The Cowboy in Country Music: Patsy Montana

“I Want to Be a Couboy’s Sweetheart”—the first country or western record by a woman to sell a million copies—was originally recorded in a New York studio on August 16, 1935, by Patsy Montana for the American Recording Company. The producer on the session was the legendary Uncle Art Satherley, who was also guiding the sessions of Gene Autry, who starred in his first feature film that year. The song was an immediate hit and established Patsy Montana in a career during which she that saw her become a member of the Western Music Hall of Fame as well as the Country Music Hall of Fame.

In the years since that song was first heard, it has become a standard in western music and an inspiration for countless women who have sung western music and set out to follow in the bootsteps of Patsy Montana. The bundle of energy who became Patsy Montana was born Ruby Rebecca Blevins on October 30, 1908, in Beaudry, Arkansas. In 1910 the family moved to Jesseville, a few miles from Hot Springs, then Hope, Arkansas, where Patsy grew up the seventh child out of a family of ten—and the only girl. When she was in high school she added an “e” to the end of Ruby because she “thought Rubye looked more sophisticated.” In the late 1920s she discovered the records of Jimmie Rodgers and sang his songs. “His music was so different from anything else I had ever heard,” she said. “He yodeled and I guess that was a big draw for me.



He sang about hard times, railroads and so many things with which I could identify. The sound was rather bluesy, stuff I had heard the black folks singing. At the same time it often sounded all jazzed up,” said Patsy in her autobiography. “I loved my Jimmie Rodgers records, and I memorized every one of them.” She graduated from high school in 1928 and the following year moved to California where her brother lived. Wanting to go to college, she entered the University of the West, which later became UCLA, and studied violin and piano. She was also taught to play the guitar by her brother. In Los Angeles Rubye entered a talent contest where the winner would appear on Breakfast Club on KMTR. She performed two Jimmie Rodgers songs and won the contest. That same year she became a member of the Montana Cowgirls trio, earning $7.50 per show.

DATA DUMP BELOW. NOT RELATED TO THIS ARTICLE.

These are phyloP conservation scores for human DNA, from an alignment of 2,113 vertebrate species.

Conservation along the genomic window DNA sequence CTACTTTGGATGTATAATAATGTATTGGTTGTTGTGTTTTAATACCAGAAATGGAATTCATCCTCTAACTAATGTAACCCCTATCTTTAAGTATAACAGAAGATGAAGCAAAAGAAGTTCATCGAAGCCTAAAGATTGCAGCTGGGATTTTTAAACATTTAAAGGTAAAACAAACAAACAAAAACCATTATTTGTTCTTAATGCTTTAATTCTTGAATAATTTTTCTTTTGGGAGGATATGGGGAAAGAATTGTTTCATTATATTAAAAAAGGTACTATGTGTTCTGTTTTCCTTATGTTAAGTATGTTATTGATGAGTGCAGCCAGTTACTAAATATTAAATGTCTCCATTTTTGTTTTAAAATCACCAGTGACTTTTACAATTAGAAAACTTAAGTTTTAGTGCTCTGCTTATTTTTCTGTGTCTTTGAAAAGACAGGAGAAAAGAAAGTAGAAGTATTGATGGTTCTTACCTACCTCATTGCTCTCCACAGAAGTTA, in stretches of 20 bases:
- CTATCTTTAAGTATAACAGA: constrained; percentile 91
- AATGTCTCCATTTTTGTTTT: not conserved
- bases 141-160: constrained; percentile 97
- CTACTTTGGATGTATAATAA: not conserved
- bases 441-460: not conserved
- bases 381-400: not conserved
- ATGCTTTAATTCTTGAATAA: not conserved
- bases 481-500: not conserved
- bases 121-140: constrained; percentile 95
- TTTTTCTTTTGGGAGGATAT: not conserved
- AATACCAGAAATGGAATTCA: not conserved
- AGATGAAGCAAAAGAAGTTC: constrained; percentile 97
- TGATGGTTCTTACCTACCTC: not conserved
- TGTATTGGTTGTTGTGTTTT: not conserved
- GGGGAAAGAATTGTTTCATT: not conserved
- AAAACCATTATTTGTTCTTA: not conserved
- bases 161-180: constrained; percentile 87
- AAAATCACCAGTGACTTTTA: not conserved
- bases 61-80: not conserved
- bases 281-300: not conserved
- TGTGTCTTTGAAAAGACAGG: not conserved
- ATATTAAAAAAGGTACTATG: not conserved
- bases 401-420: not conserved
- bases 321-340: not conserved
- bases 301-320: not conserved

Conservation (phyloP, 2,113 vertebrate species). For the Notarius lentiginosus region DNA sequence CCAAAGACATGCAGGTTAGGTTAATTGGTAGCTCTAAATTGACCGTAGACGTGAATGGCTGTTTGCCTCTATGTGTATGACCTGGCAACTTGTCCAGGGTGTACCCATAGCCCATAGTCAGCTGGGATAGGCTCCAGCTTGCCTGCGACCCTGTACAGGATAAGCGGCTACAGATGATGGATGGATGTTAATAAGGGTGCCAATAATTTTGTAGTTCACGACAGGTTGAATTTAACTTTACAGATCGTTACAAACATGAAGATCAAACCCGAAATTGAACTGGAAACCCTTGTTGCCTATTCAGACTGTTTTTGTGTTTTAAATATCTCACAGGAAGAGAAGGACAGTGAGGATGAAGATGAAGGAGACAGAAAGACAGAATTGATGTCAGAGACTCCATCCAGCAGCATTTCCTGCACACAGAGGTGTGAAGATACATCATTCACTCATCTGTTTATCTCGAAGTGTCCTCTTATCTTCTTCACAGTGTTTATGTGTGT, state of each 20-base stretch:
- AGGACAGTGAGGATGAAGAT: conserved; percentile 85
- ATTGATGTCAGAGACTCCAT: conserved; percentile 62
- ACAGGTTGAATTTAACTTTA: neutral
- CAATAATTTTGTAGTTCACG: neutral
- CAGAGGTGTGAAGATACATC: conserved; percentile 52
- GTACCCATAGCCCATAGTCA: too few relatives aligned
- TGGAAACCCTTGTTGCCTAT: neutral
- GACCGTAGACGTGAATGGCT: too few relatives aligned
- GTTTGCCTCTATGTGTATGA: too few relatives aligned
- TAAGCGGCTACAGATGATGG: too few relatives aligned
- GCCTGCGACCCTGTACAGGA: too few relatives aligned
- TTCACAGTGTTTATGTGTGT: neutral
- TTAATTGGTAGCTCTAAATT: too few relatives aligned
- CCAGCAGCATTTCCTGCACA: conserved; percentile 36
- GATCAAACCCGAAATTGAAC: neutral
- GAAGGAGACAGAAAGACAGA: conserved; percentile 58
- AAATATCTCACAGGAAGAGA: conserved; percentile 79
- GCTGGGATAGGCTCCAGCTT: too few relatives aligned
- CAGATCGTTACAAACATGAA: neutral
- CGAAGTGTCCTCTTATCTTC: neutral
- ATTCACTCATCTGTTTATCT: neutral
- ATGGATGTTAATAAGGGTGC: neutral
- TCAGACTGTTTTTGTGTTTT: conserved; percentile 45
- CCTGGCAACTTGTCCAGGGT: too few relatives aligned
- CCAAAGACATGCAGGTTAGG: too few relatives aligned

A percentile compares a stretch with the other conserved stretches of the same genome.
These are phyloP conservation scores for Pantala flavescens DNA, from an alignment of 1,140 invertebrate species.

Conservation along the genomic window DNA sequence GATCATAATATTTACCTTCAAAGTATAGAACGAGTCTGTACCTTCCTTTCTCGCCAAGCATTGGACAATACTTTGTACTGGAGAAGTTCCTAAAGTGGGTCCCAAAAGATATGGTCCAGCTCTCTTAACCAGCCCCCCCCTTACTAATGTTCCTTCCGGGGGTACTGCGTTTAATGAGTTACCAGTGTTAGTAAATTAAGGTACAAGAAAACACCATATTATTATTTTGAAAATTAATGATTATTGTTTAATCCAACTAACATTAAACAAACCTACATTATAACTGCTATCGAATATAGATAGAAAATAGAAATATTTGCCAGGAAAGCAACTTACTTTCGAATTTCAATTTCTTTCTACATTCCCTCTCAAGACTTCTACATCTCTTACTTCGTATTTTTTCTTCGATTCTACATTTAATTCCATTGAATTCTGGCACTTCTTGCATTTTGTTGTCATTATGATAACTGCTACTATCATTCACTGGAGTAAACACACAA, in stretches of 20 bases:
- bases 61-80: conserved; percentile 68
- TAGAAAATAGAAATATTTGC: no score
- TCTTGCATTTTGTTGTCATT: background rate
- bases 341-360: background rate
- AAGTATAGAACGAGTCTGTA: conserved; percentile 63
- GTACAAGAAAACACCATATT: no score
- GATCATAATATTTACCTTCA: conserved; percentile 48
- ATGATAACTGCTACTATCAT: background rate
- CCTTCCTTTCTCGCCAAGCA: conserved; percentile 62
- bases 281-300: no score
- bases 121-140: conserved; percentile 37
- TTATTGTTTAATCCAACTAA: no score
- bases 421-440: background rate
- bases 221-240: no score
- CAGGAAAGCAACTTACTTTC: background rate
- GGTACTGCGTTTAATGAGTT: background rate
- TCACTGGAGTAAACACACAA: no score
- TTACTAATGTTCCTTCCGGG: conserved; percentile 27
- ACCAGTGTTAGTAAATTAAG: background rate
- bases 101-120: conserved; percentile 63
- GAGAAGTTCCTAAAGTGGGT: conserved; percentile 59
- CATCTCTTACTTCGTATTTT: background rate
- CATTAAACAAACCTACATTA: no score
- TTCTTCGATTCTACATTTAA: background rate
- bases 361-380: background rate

Stuart Hamblen, who was on a competing station, offered her a job on his show—the top western radio show in L.A.—playing violin and singing with a girl trio. Since one of the other girl’s names was Ruthie, Hamblen encouraged Rubye to change her name; so she became Patsy Montana. In 1930 the Montana Girls became regulars with Hoot Gibson’s Rodeo and the following year were in the movie Lightnin’ Express. The other two girls got married and quit performing, so Patsy went on alone. She made her first recordings on November 4, 1932, with Jimmie Davis in New York.

“I Want to Be a Couboy’s Sweetheart”—the first country or western record by a woman to sell a million copies—was originally recorded in a New York studio on August 16, 1935, by Patsy Montana for the American Recording Company. The producer on the session was the legendary Uncle Art Satherley, who was also guiding the sessions of Gene Autry, who starred in his first feature film that year. The song was an immediate hit and established Patsy Montana in a career during which she that saw her become a member of the Western Music Hall of Fame as well as the Country Music Hall of Fame.